Hey, New York Times, maybe you should hire me to write for you since I came up with “Townhouse Turnaround” five years ago — to mean the same thing!
Hey, where are my royalties?
PS — to anyone thinking that $10 – $40 million is kind of steep for a house, please note that you can purchase quite lovely Victorian homes in various stages of historic renovation for $100,000 – $300,000 in lovely Springfield, Massachusetts. 2 hour drive to Brooklyn, 2.5 hour drive to Manhattan, 1.5 hour drive to Boston, 45 minutes to the Berkshires. And lots of great people right here in good old Springfield.
No projects planned in the house in the immediate future (though I do think the plumb-a-thon will happen in 2013…), but a few things to share:
First off is the anti-salt measures adopted in the downstairs hallway:
I got 20 feet of this 2.5 ft wide runner at Home Depot and a 3×5 foot door mat. They seem to be very effective in keeping salt and general winter filth from the floors. We recently lived through the Great Kitty Litter Disaster of 2013 (I broke a full bag of used kitty litter in the back courtyard en route to the trash can and every time Taggy went out in the back to take care of his bizness, he would track in hundreds of clay-based mucky pawprints. It was horrible, but today it was warm enough to get out there and hose off the steps — thanks, Global Warming! — and I just finished mopping like a madwoman, so I believe that is a chapter of life that we can all put behind us).
Nextly, I have been turning my home improvement energies towards shopping. Oops. I know I should be saving for the plumbing, but who could resist this charming table with fingernails (invisible in this horrible photo) on its paw feet? Not I. Trust me, the table’s gorgeous. I’ll take a photo in the daylight sometime.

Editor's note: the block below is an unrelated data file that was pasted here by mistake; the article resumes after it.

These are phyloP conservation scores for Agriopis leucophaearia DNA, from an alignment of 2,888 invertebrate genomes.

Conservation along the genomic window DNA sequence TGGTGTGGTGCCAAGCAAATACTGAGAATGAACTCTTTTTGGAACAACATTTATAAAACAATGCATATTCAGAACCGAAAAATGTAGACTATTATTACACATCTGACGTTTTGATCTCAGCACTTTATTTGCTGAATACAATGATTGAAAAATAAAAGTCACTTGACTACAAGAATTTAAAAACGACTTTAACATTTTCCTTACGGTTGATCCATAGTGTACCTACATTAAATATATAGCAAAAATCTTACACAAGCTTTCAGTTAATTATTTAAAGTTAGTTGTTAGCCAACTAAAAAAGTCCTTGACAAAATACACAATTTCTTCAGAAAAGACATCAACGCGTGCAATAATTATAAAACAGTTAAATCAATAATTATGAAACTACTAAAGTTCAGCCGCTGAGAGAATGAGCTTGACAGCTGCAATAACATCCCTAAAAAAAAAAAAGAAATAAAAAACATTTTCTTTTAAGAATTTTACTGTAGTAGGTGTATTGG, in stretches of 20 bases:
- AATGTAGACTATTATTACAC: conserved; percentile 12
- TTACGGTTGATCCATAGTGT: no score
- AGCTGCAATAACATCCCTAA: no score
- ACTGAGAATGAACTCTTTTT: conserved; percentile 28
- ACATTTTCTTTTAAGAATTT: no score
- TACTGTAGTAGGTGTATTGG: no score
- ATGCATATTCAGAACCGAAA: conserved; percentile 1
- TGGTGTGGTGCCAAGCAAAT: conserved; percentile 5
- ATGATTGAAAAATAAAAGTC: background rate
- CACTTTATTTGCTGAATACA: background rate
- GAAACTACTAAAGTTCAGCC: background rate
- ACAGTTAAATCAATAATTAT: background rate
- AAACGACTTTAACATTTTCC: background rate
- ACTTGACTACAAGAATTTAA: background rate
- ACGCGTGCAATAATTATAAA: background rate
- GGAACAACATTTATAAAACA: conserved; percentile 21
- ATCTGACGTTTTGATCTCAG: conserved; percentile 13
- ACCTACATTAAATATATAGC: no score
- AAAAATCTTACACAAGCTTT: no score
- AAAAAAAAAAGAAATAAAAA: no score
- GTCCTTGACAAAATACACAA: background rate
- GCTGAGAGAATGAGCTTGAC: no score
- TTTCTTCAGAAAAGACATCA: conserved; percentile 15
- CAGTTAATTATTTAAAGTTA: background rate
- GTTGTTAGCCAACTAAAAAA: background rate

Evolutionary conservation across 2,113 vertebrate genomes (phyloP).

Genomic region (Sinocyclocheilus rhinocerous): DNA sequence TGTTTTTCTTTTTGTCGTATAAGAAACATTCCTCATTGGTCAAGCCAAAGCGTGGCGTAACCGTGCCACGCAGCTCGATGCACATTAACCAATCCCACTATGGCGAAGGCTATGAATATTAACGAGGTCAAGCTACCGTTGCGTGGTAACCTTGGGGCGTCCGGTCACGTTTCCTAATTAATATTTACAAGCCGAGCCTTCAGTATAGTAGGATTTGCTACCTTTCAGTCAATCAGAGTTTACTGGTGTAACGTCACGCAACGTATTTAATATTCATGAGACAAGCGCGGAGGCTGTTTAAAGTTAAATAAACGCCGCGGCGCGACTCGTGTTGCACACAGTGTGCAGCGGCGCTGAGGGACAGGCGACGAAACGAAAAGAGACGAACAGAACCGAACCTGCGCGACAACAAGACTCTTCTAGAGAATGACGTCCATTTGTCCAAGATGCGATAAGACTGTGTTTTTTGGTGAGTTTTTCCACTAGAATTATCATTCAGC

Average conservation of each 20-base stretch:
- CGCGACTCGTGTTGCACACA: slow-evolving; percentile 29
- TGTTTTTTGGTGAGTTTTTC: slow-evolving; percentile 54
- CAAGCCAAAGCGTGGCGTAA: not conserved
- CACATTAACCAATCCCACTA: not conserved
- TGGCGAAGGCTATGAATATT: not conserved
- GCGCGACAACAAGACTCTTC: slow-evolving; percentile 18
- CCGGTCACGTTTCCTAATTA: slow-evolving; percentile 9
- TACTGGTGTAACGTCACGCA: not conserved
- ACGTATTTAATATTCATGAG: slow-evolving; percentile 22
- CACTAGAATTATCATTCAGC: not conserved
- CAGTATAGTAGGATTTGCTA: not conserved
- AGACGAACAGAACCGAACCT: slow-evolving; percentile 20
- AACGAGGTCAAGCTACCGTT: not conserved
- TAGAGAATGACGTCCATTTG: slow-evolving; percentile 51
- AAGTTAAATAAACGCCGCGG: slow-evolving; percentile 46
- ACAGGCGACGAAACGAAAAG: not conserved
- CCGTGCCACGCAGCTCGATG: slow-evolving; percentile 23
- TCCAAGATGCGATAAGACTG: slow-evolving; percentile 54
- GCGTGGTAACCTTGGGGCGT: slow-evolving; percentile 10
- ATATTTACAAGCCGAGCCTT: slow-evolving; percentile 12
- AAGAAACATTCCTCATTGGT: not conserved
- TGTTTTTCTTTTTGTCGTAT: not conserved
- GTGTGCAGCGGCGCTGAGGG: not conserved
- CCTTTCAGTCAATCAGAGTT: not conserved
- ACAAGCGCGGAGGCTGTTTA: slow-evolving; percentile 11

Also got these two little treasures, which represent two of my favorite things — (a) Ceramic stuff/boxes/men smoking pipes and holding canes and (b) desk stuff with gold embossed leather/writing/fleur de lys:
A wonderful weekend spent with friends, in the shops, meeting new people, and walking the dogs — oh, and the Symphony. Yay!
Rather than being churned through the mill of the vast Consumerist Industrial Complex on Friday, you could also buy….. nothing. Celebrate Buy Nothing Day and Buy Nothing Christmas — put the Christ back in Christmas by not shopping, not consuming, not giving the people you love more stuff they don’t need– give more love instead — it’s free!
I got a mailer from CVS the other day that promised “Over $100 in valuable coupons just for you.” Great, I thought. Well, it turns out CVS has seriously misunderstood me — either that or someone else is using my ExtraValue card. The coupons were all for diabetes and incontinence products. I am very happy to report that I am neither diabetic nor incontinent.
I have bought the following items at CVS in the past few months: cashews (they have really good cashews), vitamin D-3 pills, hair dye, lipstick, toilet paper, and eggs (when they were on sale for 99cents). I don’t know how that adds up to someone who needs Depends and Glycerna, but apparently it does.
The folks at CVS really need to tweak their algorithm. I would have loved “over $100 in coupons” on any or all of the things that I really buy there (especially those cashews!). What’s the point of giving up all that personal shopping data if they don’t know how to interpret it? You’re falling down on the job, Big Brother.